Monday, August 04, 2014

What Mona learned

Mona Beier attended last week's patient safety camp in Maryland (aka, Telluride East) and posted some deep thoughts after the experience.  Here's an excerpt:

I have had some really negative realizations of myself during these past few days. I hate to admit this, but during a lot of the talks and the videos, I saw things that I had done, and I have seen my colleagues do time and time again. It is almost a daily occurrence that I hear people labeling patients as “high maintenance” if they ask questions about their healthcare or if they “challenge” our decisions and our actions. 

I have replayed imagery in my mind about how many times I have rushed through explaining informed consents, or felt hurried to get histories and physicals because I have 48392 other things to do (seemingly). Or, how many times I have interrupted and not listened. 

I have thought about times when I have anchored, or had premature closure of patients I was taking care of—and it wasn’t until they were not getting better or something was going wrong that I ever stopped and thought that, hmm I could be wrong or that I was missing something. The talks at the conference have made me realize that I should be doing this every day–stopping, taking time to think–and say, is this what’s going on? what would be the worst thing that I could miss? should I go back and get more history? does this make sense?

Moreover, I thought about times when something actually did go wrong–when patients on my team have gone to the ICU or have died. I tried to replay in my mind,  and again, I saw myself saying “oh, they were very sick”–almost trying to justify it to make myself feel better. Being here these past few days is going to make me view this completely differently. I am going to take the time to think about what happened when things went wrong. Was it preventable? Was there something else we could have done? Why did this happen in the first place? What were the series of events that led up to this? Did I call the family? And more importantly, was my conversation meaningful with the family? Did I address their needs and reassure them? Was I there for them like I would want someone to be there for my family member?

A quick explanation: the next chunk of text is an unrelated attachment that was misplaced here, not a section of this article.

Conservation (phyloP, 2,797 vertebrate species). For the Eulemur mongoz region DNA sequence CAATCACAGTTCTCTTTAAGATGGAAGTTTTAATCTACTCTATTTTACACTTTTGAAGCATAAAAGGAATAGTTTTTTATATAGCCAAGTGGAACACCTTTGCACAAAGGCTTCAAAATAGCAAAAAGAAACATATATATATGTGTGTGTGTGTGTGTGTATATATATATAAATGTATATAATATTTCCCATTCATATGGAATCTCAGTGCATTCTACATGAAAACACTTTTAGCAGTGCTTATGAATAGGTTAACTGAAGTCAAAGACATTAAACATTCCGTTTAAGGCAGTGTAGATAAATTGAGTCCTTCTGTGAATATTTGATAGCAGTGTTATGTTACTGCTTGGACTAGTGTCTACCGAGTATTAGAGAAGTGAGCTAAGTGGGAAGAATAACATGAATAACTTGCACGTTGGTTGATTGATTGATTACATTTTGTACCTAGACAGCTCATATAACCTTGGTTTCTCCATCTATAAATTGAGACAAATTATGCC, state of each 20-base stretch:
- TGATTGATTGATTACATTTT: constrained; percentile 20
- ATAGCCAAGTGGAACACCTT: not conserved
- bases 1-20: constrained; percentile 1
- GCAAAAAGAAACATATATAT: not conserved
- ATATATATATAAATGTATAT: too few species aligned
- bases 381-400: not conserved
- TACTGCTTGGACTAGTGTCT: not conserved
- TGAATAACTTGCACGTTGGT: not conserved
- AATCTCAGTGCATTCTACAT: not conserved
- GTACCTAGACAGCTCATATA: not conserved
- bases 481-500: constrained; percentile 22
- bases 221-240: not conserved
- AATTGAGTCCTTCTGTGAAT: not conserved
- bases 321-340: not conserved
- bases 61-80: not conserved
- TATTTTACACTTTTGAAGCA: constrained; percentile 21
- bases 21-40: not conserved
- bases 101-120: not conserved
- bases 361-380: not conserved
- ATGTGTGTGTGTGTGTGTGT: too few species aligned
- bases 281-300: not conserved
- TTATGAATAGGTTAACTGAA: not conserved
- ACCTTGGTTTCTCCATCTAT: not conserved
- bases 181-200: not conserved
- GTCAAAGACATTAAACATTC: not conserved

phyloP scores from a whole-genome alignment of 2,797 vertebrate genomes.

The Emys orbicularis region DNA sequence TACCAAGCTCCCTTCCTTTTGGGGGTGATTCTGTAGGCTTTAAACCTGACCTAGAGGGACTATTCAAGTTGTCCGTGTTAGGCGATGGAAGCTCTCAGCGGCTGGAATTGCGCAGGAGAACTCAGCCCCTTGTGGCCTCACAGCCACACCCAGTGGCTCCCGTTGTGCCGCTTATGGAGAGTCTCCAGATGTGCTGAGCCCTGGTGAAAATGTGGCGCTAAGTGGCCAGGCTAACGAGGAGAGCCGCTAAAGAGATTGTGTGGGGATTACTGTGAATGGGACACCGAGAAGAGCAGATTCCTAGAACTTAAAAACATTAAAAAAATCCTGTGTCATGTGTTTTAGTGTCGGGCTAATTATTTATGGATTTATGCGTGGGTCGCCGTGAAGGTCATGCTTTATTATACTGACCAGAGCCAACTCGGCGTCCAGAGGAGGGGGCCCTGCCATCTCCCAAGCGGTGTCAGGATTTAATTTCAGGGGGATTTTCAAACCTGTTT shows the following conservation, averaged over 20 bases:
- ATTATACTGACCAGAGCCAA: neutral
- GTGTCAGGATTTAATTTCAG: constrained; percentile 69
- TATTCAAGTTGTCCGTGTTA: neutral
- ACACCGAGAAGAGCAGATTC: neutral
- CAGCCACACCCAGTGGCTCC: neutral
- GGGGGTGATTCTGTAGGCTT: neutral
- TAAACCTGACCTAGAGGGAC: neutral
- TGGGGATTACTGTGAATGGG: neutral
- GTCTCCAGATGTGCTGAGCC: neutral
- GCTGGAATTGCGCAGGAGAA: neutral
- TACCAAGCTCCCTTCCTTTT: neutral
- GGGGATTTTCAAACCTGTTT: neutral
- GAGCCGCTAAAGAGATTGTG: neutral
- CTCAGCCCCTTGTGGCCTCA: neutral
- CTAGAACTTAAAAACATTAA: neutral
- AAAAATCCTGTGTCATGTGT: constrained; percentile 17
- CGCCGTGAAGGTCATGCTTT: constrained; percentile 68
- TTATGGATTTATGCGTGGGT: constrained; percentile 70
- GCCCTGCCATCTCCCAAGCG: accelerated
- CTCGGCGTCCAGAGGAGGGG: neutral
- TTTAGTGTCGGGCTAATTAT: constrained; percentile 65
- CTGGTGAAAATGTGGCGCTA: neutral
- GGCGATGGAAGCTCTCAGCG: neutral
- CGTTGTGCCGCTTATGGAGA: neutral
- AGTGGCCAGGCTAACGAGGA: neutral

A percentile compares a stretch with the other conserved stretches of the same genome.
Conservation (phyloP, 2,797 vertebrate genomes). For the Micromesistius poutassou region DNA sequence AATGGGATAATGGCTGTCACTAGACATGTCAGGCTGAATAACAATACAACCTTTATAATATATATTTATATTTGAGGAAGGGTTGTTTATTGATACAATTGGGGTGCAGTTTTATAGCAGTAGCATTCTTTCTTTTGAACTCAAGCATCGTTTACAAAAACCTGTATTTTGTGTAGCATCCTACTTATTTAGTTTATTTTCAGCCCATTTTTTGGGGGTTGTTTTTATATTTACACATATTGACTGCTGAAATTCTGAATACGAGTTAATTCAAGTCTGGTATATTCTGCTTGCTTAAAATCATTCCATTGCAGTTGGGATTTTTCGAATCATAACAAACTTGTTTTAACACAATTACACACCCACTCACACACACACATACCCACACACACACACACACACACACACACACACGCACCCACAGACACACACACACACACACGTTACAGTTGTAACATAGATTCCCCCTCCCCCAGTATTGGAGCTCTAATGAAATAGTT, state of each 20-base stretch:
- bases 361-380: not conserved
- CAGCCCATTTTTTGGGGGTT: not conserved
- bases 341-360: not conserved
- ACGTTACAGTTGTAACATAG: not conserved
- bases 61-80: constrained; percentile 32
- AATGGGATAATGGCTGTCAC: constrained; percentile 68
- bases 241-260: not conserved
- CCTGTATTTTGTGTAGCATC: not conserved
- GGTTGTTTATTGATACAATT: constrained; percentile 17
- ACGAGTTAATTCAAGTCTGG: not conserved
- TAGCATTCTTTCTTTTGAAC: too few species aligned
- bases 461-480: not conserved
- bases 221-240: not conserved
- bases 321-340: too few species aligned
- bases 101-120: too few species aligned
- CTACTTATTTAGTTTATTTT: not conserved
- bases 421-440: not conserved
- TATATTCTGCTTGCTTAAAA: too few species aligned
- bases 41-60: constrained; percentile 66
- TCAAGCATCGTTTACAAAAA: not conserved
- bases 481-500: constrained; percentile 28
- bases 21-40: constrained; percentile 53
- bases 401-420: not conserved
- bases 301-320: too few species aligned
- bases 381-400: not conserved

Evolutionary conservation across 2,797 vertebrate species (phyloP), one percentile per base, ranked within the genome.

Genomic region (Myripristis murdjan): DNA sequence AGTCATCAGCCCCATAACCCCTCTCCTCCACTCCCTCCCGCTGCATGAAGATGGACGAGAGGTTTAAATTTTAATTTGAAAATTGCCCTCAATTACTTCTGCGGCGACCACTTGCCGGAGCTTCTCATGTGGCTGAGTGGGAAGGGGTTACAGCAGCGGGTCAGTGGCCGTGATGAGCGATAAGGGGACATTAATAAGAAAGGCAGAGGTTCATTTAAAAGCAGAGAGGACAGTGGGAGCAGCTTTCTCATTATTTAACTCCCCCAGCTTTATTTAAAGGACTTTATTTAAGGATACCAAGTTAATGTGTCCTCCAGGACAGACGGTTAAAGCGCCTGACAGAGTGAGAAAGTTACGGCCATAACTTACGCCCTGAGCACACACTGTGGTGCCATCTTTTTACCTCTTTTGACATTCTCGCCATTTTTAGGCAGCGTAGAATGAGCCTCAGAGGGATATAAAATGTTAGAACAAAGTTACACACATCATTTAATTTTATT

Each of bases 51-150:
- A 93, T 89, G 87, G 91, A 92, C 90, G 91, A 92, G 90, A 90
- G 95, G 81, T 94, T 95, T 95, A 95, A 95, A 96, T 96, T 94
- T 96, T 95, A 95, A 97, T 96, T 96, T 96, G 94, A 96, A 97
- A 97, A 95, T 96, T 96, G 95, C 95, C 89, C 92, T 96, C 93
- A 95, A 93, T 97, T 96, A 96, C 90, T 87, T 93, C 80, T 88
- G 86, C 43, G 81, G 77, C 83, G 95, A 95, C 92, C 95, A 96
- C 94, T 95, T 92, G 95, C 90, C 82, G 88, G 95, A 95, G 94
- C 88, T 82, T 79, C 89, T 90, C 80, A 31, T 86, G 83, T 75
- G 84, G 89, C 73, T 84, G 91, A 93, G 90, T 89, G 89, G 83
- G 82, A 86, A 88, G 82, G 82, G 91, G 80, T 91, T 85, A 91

There are a lot of other lessons I have learned. All I really know is that I am walking out of here a better person than when I came in. This conference has inspired me to take a deeper look into who I am—what kind of physician I want to be—and what kind of person and role model I want to be to my peers, my patients, and really everyone in my life.  I am inspired to try and break the mold of the culture we have grown so accustomed to—the culture where everything seems to be about me–and remind both myself and others that is not why we are here.


Don Sharpe said...

This is a journey of self discovery that often begins with the negative feelings Mona describes.
I've been down this road, thinking back to the many calls I've done where I was 'Paramedic Champion of Patient Care', but then also remembering calls where I was perhaps less than adequate because I was tired or hurting, which resulted in me bringing my own problems and preconceived ideas into a patient's home.
Reading and sharing these stories on a consistent basis encourages the self reflection necessary to be a truly outstanding health care provider.

Anonymous said...

There are a number of doctors that I feel very sorry for, because they get thrown into this system. I have some that don't have any voice telling them this is wrong. My concern is how can we get together to work for the betterment of things?

Anonymous said...

This such a great post. Thank you – I appreciate the changes you trigger and then support.

Barbara said...

Now Mona Beier has become an inspiration. This should be mandatory reading for all physicians young and old.